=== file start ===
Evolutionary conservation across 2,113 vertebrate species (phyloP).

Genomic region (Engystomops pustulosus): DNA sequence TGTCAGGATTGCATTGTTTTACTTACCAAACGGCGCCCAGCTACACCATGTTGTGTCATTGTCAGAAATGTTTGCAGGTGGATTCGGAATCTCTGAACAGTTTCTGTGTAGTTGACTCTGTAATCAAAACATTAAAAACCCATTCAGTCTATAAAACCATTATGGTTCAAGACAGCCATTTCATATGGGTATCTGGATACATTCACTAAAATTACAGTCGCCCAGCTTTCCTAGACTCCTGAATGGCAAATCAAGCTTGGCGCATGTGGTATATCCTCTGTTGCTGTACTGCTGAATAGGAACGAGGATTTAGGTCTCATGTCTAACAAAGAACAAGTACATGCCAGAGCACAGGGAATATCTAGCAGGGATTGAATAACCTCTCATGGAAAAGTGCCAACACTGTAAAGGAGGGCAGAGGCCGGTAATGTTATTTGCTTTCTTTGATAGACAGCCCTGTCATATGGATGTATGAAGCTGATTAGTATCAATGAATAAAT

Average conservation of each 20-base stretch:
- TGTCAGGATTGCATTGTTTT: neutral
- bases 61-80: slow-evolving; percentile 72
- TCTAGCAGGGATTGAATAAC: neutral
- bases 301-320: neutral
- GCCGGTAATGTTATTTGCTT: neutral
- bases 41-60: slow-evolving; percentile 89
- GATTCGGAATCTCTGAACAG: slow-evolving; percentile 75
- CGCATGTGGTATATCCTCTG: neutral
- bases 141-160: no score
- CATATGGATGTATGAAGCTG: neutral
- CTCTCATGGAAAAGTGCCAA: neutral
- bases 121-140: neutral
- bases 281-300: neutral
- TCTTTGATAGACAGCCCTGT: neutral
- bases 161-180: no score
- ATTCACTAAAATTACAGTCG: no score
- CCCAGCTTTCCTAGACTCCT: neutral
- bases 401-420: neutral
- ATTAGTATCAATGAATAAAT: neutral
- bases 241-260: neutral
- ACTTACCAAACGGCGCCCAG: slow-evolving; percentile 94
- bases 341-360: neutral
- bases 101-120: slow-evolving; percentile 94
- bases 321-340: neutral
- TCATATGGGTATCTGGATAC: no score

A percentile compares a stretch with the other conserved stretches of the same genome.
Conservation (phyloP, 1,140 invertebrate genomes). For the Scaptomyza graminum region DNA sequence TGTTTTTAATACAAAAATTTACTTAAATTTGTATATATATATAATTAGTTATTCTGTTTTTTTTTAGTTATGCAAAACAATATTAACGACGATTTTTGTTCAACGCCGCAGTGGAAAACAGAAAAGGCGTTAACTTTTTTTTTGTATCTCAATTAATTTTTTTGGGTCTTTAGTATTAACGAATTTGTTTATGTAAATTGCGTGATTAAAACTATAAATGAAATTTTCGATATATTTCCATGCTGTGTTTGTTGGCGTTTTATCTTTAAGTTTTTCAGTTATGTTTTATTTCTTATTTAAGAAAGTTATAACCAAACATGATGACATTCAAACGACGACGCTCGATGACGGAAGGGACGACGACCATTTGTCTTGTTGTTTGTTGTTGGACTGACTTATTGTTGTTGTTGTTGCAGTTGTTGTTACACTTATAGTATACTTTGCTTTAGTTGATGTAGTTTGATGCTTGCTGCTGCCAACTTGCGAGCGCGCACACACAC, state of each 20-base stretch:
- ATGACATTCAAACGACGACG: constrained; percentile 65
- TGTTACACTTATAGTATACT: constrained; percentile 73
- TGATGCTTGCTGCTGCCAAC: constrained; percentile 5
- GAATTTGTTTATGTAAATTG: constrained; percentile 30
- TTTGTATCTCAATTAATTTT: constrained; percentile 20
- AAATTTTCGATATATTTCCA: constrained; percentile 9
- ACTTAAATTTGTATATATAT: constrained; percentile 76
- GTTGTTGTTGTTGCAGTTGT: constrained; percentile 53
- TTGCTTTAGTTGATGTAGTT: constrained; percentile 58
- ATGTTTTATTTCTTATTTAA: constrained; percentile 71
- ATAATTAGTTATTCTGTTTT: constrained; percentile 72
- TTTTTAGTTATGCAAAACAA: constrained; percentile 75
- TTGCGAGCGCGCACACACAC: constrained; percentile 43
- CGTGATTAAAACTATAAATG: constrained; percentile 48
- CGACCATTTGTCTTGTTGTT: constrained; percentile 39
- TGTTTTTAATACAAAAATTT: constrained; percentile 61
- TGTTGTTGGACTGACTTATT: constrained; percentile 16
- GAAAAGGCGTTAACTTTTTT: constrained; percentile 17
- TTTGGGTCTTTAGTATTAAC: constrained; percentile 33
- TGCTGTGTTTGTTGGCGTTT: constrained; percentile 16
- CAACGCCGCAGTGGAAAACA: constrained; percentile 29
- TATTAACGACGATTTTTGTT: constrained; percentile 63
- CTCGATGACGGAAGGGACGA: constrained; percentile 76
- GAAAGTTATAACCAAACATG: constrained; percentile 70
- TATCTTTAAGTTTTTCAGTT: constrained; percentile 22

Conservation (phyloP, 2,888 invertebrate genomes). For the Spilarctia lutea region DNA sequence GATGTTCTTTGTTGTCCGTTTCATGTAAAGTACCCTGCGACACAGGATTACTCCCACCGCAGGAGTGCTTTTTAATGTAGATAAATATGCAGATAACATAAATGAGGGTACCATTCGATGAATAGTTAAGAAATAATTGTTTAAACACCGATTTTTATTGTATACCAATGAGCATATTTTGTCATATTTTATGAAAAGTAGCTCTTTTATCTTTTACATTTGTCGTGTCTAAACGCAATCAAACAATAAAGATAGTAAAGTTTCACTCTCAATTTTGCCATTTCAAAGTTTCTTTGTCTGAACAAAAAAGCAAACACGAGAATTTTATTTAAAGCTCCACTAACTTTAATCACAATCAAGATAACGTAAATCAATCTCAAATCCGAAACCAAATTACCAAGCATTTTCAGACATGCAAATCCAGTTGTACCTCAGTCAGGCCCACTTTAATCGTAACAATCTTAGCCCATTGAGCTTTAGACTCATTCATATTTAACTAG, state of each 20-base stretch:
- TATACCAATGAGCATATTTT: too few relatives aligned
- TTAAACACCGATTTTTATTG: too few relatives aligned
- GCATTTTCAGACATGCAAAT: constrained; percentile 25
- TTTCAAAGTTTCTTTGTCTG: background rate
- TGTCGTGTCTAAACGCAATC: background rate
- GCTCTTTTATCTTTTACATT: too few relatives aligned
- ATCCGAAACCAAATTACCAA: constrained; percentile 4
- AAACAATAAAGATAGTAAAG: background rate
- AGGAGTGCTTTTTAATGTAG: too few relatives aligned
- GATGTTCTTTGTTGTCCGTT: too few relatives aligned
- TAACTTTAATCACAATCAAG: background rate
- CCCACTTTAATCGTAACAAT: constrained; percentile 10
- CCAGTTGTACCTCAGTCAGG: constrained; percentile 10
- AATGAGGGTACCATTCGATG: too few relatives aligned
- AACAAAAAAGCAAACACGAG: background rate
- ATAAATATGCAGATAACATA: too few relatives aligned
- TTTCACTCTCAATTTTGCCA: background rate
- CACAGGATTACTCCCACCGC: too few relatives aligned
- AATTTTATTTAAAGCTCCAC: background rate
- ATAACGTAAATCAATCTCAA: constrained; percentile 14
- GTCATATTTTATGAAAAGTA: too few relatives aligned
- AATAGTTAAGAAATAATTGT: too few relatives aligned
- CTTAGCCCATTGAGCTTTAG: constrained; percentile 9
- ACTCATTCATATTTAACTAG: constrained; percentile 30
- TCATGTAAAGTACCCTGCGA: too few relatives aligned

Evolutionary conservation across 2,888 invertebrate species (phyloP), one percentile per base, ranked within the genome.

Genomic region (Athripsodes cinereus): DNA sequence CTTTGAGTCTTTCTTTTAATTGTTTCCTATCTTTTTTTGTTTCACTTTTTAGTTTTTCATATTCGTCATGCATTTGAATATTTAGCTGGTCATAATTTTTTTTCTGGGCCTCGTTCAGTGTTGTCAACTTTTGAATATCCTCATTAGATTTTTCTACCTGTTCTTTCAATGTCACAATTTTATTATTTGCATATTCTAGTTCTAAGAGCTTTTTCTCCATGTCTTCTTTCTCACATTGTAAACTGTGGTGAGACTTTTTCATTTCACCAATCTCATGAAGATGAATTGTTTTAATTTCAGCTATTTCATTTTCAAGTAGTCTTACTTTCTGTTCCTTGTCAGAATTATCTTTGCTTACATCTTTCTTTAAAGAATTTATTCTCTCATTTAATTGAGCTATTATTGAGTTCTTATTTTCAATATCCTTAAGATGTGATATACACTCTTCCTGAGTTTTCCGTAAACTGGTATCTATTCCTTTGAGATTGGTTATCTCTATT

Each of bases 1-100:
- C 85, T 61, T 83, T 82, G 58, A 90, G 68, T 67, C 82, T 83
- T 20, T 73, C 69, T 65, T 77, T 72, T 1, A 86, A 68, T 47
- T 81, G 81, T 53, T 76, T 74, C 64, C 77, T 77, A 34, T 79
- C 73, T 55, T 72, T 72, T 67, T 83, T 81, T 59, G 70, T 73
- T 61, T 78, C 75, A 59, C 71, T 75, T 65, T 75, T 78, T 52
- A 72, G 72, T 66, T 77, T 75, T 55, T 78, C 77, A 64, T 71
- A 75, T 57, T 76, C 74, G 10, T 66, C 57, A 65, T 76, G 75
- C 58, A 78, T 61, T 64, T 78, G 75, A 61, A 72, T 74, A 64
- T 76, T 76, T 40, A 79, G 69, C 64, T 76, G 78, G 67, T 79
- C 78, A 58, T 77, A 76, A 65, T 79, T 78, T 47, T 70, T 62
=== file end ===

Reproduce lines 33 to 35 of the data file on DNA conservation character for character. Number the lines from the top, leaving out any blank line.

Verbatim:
- TGATGCTTGCTGCTGCCAAC: constrained; percentile 5
- GAATTTGTTTATGTAAATTG: constrained; percentile 30
- TTTGTATCTCAATTAATTTT: constrained; percentile 20